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Pandora immersive pop-up coming to London; exclusive case study on the affordable luxury jeweller

Pandora has announced plans to open a new pop-up experience on London’s South Bank, with the installation designed to resemble a jewellery box.

Running between 09-19 November 2023 at Potters Field Park near Tower Bridge, the art installation has been inspired by Pandora’s Christmas campaign, ‘Loves Unboxed’.

Designed with creative agency Backlash, the art pop-up celebrates different interpretations of ‘Loves’ through the work of five of the UK’s “most exciting up and coming artists”: Hisham Echafaki, Renin Bilginer, Eve De Haan, Makiko Harris and Phoebe Boddy.

“At the heart of our Christmas campaign is the idea of celebrating all types of love and we wanted to bring this concept to life for consumers in a fun and engaging way,” explained Sarah Chenery, marketing director of Pandora UK and Ireland.

“Pandora is a brand which celebrates self expression, and so we’re particularly excited to be working with five talented artists who have all interpreted the concept in their own unique way, whilst also giving consumers the opportunity to do the same.”

The recently published RetailX European Luxury 2023 report examines how Pandora has used personalisation to give the impression of a much more luxurious experience.

The third-largest jewellery company behind Cartier and Tiffany & Co, Denmark’s Pandora is marked out as being one of a new breed producing affordable luxury, desirable, mid-market jewellery that commands some considered purchase, but which isn’t out of the reach of the many. This is exemplified by its charm bracelet with addable charms, which was first marketed in 2000 and protected by a patent. 

Since its formation in 1982, Pandora’s collection has grown to include an assortment of rings, necklaces, earrings and, for a time, watches. By 2011, a Pandora item was sold somewhere in the world every second of every day, making it one of the biggest players in the affordable luxury accessory market not just in Europe, but globally.

As of 2022, 21% of the brand’s revenues came from its online presence, just shy of the 28% garnered from third-party and wholesale distribution. The company’s 6,500 stores worldwide brought in the remaining 51% of sales.

What marks the company out as a business is its extremely cost-efficient design and production model. Centred around a production facility in Gemopolis in Thailand which employs 13,200 of the company’s 26,000 employees, it has low production costs and an efficient supply chain.

From this, Pandora has been able to expand to sell in more than 100 countries on six continents, through approximately 6,700 points of sale, including approximately 2,400 concept stores. With 90% of its sales taking place in Europe and the US, the company is now looking to target China.

Pandora consistently generates around €3bn in revenues each year and has, since the onset of the pandemic, grown its online presence considerably. 

Launching into ecommerce in 2011, the brand has more recently instigated a company-wide programme – its Phoenix Strategy – built around the four pillars of brand, design, personalisation and core markets. This will see it offer global customers a seamless omnichannel experience between online and instore research and purchase.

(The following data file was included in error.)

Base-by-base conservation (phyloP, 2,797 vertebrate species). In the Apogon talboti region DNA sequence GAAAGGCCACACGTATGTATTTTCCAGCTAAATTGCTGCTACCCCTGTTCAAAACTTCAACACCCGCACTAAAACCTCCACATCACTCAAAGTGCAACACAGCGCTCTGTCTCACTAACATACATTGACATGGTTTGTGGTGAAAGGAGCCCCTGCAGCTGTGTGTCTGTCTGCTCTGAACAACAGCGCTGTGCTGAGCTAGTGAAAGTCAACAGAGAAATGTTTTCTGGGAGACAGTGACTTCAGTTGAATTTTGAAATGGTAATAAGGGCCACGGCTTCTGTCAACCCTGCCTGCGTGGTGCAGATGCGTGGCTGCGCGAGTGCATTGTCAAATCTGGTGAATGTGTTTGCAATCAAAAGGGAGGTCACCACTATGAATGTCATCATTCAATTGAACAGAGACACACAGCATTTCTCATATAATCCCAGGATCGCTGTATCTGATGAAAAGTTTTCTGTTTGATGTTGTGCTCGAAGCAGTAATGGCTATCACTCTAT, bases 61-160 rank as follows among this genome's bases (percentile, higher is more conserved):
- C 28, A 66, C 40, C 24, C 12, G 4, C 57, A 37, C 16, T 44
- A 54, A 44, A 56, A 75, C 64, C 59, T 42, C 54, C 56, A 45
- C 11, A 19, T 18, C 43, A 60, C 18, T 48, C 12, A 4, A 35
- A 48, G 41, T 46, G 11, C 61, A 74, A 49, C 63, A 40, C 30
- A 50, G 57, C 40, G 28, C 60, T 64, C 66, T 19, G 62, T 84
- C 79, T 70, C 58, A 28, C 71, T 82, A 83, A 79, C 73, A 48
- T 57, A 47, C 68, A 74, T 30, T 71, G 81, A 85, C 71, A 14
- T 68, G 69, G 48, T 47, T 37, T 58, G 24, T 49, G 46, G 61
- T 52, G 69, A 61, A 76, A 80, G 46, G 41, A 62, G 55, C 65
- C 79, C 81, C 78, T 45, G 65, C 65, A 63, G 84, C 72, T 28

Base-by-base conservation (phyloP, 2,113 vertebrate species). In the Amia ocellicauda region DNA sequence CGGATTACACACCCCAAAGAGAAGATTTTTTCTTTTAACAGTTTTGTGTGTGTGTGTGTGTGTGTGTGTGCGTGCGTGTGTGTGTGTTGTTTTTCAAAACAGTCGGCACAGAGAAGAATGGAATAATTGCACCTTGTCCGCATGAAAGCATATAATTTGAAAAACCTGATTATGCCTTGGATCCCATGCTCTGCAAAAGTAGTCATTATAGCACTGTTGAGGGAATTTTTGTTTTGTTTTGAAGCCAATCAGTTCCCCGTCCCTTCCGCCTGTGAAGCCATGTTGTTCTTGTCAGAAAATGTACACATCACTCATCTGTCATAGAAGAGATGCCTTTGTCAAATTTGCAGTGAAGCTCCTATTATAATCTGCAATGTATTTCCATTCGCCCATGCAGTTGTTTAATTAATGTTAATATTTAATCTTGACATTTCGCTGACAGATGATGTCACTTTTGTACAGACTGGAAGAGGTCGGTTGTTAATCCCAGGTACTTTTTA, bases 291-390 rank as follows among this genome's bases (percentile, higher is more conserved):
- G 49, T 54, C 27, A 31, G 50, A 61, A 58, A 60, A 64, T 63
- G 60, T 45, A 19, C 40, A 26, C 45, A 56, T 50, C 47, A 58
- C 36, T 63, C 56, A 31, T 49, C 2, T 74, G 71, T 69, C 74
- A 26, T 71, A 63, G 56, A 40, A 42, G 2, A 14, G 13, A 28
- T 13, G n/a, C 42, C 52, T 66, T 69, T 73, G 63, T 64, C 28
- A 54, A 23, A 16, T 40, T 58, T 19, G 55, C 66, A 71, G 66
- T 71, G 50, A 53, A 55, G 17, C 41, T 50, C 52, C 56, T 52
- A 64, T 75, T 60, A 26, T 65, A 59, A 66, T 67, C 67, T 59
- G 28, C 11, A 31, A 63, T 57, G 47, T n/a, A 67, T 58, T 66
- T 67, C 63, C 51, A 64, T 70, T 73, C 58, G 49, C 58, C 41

In May 2021, Pandora announced the company would phase out mined diamonds in favour of gems manufactured in a laboratory. This new diamond jewellery was first sold in the UK before being rolled out globally during 2022.

Who shops Pandora?
Pandora has created its business around the idea of mass market, affordable luxury yet interestingly, it is the preserve of higher earners, with 21% of those with a household income in excess of €88,000 per annum making multiple purchases from the company. However, the mass-market appeal is demonstrated by the 28% of those earning below €88,000 per annum who also regularly buy from the brands. These customers include 14% of regular shoppers in the lower income bracket. 

Aside from the more affordable luxury tag, this can also be explained by the brand’s appeal to a more youthful market. 60% of Gen Z shoppers under the age of 26 and 67% of Millennials under 42 buy the brand, while no one over 78 does.

This approach of offering affordable luxury is a natural fit with a larger swathe of the European shopping public but it is the perceived luxury afforded by the individuality of the company’s core charm bracelet that is of real interest. The bracelet is obviously a mass-produced offering at odds with luxury’s traditionally hand-crafted approach. Yet the personalised nature of the charms gives the impression of a much more luxurious experience. The model is particularly appealing to younger shoppers since it offers a more affordable way to personalise higher-end jewellery. 

This again cements the brand’s identity with younger shoppers, who subsequently buy Pandora’s more expensive items as they get older. This is likely to see the Gen X cohort grow as Pandora’s millennial customers age.

This company profile was authored by Paul Skeldon, and originally appeared in the RetailX European Luxury 2023 report. Download it in full to discover:

  • Why world-renowned brands dominate the Largest 50
  • Why is the European luxury sector still highly reliant on physical retail?

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